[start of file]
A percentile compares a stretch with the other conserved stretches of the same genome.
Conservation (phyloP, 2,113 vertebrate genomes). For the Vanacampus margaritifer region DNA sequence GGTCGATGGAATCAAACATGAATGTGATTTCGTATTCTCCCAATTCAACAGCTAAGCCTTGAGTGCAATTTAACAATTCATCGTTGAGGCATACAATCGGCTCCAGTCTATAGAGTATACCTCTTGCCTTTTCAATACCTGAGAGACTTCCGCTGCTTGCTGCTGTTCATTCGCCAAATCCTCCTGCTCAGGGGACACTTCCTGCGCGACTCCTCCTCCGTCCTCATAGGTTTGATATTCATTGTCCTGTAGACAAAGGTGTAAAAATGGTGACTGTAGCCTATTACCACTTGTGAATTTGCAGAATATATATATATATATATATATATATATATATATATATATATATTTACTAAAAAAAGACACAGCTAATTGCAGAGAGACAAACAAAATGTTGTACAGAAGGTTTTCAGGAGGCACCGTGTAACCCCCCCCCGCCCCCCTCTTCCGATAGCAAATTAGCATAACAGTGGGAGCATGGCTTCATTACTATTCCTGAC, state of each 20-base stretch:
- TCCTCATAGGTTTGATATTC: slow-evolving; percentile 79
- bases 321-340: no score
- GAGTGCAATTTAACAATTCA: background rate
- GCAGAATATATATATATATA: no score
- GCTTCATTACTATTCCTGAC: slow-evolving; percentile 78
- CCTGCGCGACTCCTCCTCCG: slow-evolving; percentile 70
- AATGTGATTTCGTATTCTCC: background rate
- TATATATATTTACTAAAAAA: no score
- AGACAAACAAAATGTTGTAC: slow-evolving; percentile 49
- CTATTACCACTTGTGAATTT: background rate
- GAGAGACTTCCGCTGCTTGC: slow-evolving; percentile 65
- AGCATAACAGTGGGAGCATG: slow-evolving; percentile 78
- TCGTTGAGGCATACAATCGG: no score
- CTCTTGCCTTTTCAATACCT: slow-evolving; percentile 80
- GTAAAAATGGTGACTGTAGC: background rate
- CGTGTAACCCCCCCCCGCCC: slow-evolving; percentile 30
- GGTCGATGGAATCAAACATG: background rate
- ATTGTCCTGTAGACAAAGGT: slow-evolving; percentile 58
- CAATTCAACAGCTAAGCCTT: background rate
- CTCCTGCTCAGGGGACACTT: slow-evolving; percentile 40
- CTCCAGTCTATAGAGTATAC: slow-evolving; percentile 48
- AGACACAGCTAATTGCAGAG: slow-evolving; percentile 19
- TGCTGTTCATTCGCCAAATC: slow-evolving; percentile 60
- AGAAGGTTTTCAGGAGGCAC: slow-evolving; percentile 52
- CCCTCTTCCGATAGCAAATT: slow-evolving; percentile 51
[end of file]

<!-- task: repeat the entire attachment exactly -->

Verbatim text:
A percentile compares a stretch with the other conserved stretches of the same genome.
Conservation (phyloP, 2,113 vertebrate genomes). For the Vanacampus margaritifer region DNA sequence GGTCGATGGAATCAAACATGAATGTGATTTCGTATTCTCCCAATTCAACAGCTAAGCCTTGAGTGCAATTTAACAATTCATCGTTGAGGCATACAATCGGCTCCAGTCTATAGAGTATACCTCTTGCCTTTTCAATACCTGAGAGACTTCCGCTGCTTGCTGCTGTTCATTCGCCAAATCCTCCTGCTCAGGGGACACTTCCTGCGCGACTCCTCCTCCGTCCTCATAGGTTTGATATTCATTGTCCTGTAGACAAAGGTGTAAAAATGGTGACTGTAGCCTATTACCACTTGTGAATTTGCAGAATATATATATATATATATATATATATATATATATATATATATATTTACTAAAAAAAGACACAGCTAATTGCAGAGAGACAAACAAAATGTTGTACAGAAGGTTTTCAGGAGGCACCGTGTAACCCCCCCCCGCCCCCCTCTTCCGATAGCAAATTAGCATAACAGTGGGAGCATGGCTTCATTACTATTCCTGAC, state of each 20-base stretch:
- TCCTCATAGGTTTGATATTC: slow-evolving; percentile 79
- bases 321-340: no score
- GAGTGCAATTTAACAATTCA: background rate
- GCAGAATATATATATATATA: no score
- GCTTCATTACTATTCCTGAC: slow-evolving; percentile 78
- CCTGCGCGACTCCTCCTCCG: slow-evolving; percentile 70
- AATGTGATTTCGTATTCTCC: background rate
- TATATATATTTACTAAAAAA: no score
- AGACAAACAAAATGTTGTAC: slow-evolving; percentile 49
- CTATTACCACTTGTGAATTT: background rate
- GAGAGACTTCCGCTGCTTGC: slow-evolving; percentile 65
- AGCATAACAGTGGGAGCATG: slow-evolving; percentile 78
- TCGTTGAGGCATACAATCGG: no score
- CTCTTGCCTTTTCAATACCT: slow-evolving; percentile 80
- GTAAAAATGGTGACTGTAGC: background rate
- CGTGTAACCCCCCCCCGCCC: slow-evolving; percentile 30
- GGTCGATGGAATCAAACATG: background rate
- ATTGTCCTGTAGACAAAGGT: slow-evolving; percentile 58
- CAATTCAACAGCTAAGCCTT: background rate
- CTCCTGCTCAGGGGACACTT: slow-evolving; percentile 40
- CTCCAGTCTATAGAGTATAC: slow-evolving; percentile 48
- AGACACAGCTAATTGCAGAG: slow-evolving; percentile 19
- TGCTGTTCATTCGCCAAATC: slow-evolving; percentile 60
- AGAAGGTTTTCAGGAGGCAC: slow-evolving; percentile 52
- CCCTCTTCCGATAGCAAATT: slow-evolving; percentile 51